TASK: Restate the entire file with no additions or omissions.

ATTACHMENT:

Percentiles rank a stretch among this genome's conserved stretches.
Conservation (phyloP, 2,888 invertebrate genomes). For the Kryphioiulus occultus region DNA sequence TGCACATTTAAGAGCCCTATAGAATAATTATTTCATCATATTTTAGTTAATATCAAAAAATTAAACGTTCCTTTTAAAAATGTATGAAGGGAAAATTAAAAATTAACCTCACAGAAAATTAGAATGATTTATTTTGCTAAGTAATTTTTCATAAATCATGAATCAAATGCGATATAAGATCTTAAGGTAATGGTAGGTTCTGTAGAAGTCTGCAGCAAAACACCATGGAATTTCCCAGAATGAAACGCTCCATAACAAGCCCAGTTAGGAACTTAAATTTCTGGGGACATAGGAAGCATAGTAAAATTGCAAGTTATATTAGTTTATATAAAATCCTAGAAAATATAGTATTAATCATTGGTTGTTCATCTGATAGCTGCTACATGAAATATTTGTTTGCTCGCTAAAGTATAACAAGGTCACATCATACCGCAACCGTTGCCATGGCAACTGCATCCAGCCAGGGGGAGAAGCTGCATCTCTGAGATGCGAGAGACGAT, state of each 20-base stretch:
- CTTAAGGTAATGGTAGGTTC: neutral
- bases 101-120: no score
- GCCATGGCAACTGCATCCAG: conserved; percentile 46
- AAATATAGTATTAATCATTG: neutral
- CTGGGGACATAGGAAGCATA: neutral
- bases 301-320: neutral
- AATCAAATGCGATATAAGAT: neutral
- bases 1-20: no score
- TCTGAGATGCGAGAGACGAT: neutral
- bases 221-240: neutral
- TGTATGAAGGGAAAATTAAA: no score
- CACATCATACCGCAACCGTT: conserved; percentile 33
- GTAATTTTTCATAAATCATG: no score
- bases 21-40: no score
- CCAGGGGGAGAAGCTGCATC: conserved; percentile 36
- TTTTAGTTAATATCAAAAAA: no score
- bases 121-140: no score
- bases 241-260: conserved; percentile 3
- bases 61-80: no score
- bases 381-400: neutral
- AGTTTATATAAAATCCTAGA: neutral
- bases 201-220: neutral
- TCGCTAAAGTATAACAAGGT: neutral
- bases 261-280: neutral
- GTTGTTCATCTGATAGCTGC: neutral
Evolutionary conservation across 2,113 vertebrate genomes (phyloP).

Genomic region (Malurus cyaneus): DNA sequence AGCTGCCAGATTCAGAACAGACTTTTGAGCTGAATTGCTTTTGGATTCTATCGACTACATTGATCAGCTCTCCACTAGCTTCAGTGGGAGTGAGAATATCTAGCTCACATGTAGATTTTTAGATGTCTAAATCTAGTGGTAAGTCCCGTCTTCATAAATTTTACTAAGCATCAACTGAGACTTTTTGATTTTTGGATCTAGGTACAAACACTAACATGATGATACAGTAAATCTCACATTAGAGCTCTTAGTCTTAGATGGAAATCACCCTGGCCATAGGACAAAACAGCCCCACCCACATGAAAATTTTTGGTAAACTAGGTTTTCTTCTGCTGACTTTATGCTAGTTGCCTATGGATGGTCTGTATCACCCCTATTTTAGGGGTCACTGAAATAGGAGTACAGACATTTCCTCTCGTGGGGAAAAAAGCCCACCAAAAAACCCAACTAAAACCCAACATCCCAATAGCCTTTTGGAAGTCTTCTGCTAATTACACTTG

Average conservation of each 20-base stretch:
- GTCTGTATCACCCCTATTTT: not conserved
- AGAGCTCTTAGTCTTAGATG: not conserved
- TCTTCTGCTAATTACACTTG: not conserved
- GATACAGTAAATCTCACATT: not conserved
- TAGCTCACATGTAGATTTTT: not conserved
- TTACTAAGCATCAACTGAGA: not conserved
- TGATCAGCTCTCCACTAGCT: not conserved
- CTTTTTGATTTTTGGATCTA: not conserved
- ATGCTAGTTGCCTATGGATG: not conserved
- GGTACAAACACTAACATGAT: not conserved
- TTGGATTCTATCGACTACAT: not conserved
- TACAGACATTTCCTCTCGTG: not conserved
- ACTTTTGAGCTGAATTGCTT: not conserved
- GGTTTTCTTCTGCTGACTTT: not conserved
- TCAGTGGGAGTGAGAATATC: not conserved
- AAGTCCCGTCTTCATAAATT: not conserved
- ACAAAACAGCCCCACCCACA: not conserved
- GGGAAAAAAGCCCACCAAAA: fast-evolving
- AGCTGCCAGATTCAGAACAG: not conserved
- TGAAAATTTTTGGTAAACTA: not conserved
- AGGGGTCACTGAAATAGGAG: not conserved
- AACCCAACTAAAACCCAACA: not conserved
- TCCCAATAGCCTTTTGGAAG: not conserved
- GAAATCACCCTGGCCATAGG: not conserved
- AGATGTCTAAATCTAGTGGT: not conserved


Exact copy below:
Percentiles rank a stretch among this genome's conserved stretches.
Conservation (phyloP, 2,888 invertebrate genomes). For the Kryphioiulus occultus region DNA sequence TGCACATTTAAGAGCCCTATAGAATAATTATTTCATCATATTTTAGTTAATATCAAAAAATTAAACGTTCCTTTTAAAAATGTATGAAGGGAAAATTAAAAATTAACCTCACAGAAAATTAGAATGATTTATTTTGCTAAGTAATTTTTCATAAATCATGAATCAAATGCGATATAAGATCTTAAGGTAATGGTAGGTTCTGTAGAAGTCTGCAGCAAAACACCATGGAATTTCCCAGAATGAAACGCTCCATAACAAGCCCAGTTAGGAACTTAAATTTCTGGGGACATAGGAAGCATAGTAAAATTGCAAGTTATATTAGTTTATATAAAATCCTAGAAAATATAGTATTAATCATTGGTTGTTCATCTGATAGCTGCTACATGAAATATTTGTTTGCTCGCTAAAGTATAACAAGGTCACATCATACCGCAACCGTTGCCATGGCAACTGCATCCAGCCAGGGGGAGAAGCTGCATCTCTGAGATGCGAGAGACGAT, state of each 20-base stretch:
- CTTAAGGTAATGGTAGGTTC: neutral
- bases 101-120: no score
- GCCATGGCAACTGCATCCAG: conserved; percentile 46
- AAATATAGTATTAATCATTG: neutral
- CTGGGGACATAGGAAGCATA: neutral
- bases 301-320: neutral
- AATCAAATGCGATATAAGAT: neutral
- bases 1-20: no score
- TCTGAGATGCGAGAGACGAT: neutral
- bases 221-240: neutral
- TGTATGAAGGGAAAATTAAA: no score
- CACATCATACCGCAACCGTT: conserved; percentile 33
- GTAATTTTTCATAAATCATG: no score
- bases 21-40: no score
- CCAGGGGGAGAAGCTGCATC: conserved; percentile 36
- TTTTAGTTAATATCAAAAAA: no score
- bases 121-140: no score
- bases 241-260: conserved; percentile 3
- bases 61-80: no score
- bases 381-400: neutral
- AGTTTATATAAAATCCTAGA: neutral
- bases 201-220: neutral
- TCGCTAAAGTATAACAAGGT: neutral
- bases 261-280: neutral
- GTTGTTCATCTGATAGCTGC: neutral
Evolutionary conservation across 2,113 vertebrate genomes (phyloP).

Genomic region (Malurus cyaneus): DNA sequence AGCTGCCAGATTCAGAACAGACTTTTGAGCTGAATTGCTTTTGGATTCTATCGACTACATTGATCAGCTCTCCACTAGCTTCAGTGGGAGTGAGAATATCTAGCTCACATGTAGATTTTTAGATGTCTAAATCTAGTGGTAAGTCCCGTCTTCATAAATTTTACTAAGCATCAACTGAGACTTTTTGATTTTTGGATCTAGGTACAAACACTAACATGATGATACAGTAAATCTCACATTAGAGCTCTTAGTCTTAGATGGAAATCACCCTGGCCATAGGACAAAACAGCCCCACCCACATGAAAATTTTTGGTAAACTAGGTTTTCTTCTGCTGACTTTATGCTAGTTGCCTATGGATGGTCTGTATCACCCCTATTTTAGGGGTCACTGAAATAGGAGTACAGACATTTCCTCTCGTGGGGAAAAAAGCCCACCAAAAAACCCAACTAAAACCCAACATCCCAATAGCCTTTTGGAAGTCTTCTGCTAATTACACTTG

Average conservation of each 20-base stretch:
- GTCTGTATCACCCCTATTTT: not conserved
- AGAGCTCTTAGTCTTAGATG: not conserved
- TCTTCTGCTAATTACACTTG: not conserved
- GATACAGTAAATCTCACATT: not conserved
- TAGCTCACATGTAGATTTTT: not conserved
- TTACTAAGCATCAACTGAGA: not conserved
- TGATCAGCTCTCCACTAGCT: not conserved
- CTTTTTGATTTTTGGATCTA: not conserved
- ATGCTAGTTGCCTATGGATG: not conserved
- GGTACAAACACTAACATGAT: not conserved
- TTGGATTCTATCGACTACAT: not conserved
- TACAGACATTTCCTCTCGTG: not conserved
- ACTTTTGAGCTGAATTGCTT: not conserved
- GGTTTTCTTCTGCTGACTTT: not conserved
- TCAGTGGGAGTGAGAATATC: not conserved
- AAGTCCCGTCTTCATAAATT: not conserved
- ACAAAACAGCCCCACCCACA: not conserved
- GGGAAAAAAGCCCACCAAAA: fast-evolving
- AGCTGCCAGATTCAGAACAG: not conserved
- TGAAAATTTTTGGTAAACTA: not conserved
- AGGGGTCACTGAAATAGGAG: not conserved
- AACCCAACTAAAACCCAACA: not conserved
- TCCCAATAGCCTTTTGGAAG: not conserved
- GAAATCACCCTGGCCATAGG: not conserved
- AGATGTCTAAATCTAGTGGT: not conserved